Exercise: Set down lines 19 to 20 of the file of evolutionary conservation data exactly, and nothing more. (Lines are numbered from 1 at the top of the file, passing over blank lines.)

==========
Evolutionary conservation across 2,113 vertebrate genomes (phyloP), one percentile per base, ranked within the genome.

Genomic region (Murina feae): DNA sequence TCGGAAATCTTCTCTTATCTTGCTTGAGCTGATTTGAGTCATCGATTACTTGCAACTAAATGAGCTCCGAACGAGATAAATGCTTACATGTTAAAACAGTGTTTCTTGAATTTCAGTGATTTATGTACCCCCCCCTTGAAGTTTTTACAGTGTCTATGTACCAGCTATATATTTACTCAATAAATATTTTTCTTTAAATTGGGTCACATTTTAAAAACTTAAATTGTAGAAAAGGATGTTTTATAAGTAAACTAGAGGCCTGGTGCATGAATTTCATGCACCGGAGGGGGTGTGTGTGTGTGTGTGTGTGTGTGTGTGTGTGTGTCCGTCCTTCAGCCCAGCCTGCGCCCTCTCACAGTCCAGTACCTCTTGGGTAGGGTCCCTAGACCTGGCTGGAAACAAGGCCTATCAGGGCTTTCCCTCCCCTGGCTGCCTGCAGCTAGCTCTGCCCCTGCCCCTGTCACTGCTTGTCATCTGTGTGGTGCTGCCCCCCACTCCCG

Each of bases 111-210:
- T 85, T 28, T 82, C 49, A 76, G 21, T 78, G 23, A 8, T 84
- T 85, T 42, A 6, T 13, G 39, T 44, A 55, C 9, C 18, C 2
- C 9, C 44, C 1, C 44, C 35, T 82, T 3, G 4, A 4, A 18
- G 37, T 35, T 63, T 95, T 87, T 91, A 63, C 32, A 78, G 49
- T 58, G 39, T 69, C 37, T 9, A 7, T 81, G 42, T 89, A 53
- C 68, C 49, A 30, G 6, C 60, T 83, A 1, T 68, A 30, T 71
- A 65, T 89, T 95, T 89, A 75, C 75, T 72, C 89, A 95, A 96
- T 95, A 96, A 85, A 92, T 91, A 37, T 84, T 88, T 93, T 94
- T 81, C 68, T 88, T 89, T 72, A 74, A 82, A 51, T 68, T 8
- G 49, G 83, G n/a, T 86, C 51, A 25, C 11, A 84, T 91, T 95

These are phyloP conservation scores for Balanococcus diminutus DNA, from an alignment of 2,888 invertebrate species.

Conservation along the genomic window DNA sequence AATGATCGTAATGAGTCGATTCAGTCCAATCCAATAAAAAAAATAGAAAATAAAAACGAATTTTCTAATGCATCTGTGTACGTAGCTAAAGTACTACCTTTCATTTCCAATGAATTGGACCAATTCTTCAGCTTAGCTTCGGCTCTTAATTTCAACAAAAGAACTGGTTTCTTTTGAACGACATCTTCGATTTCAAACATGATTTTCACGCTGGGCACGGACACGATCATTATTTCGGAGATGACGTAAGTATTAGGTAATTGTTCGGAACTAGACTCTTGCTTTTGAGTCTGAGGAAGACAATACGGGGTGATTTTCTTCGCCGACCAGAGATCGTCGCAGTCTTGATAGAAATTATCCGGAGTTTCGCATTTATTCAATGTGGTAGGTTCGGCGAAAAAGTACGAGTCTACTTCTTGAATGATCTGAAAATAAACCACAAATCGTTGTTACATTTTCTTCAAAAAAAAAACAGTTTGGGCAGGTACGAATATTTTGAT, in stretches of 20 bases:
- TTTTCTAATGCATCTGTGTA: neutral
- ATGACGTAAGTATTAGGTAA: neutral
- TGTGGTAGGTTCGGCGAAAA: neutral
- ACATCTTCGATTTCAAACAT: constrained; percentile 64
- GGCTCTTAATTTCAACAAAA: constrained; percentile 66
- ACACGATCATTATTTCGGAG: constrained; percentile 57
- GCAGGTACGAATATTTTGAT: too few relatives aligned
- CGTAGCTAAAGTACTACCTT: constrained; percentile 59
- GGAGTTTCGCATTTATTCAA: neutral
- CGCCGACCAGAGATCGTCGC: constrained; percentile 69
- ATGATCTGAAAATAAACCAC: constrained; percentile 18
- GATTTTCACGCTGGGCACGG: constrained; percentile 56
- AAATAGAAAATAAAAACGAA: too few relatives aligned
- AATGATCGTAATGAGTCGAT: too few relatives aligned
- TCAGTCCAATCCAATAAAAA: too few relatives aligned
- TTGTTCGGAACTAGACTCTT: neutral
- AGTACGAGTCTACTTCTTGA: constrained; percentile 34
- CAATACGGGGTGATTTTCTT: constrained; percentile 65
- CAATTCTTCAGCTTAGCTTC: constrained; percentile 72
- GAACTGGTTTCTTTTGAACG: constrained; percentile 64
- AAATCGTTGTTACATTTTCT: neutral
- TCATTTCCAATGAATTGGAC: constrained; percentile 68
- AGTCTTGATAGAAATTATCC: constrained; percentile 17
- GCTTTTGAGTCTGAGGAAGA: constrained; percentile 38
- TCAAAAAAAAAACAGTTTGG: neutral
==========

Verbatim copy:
- ACATCTTCGATTTCAAACAT: constrained; percentile 64
- GGCTCTTAATTTCAACAAAA: constrained; percentile 66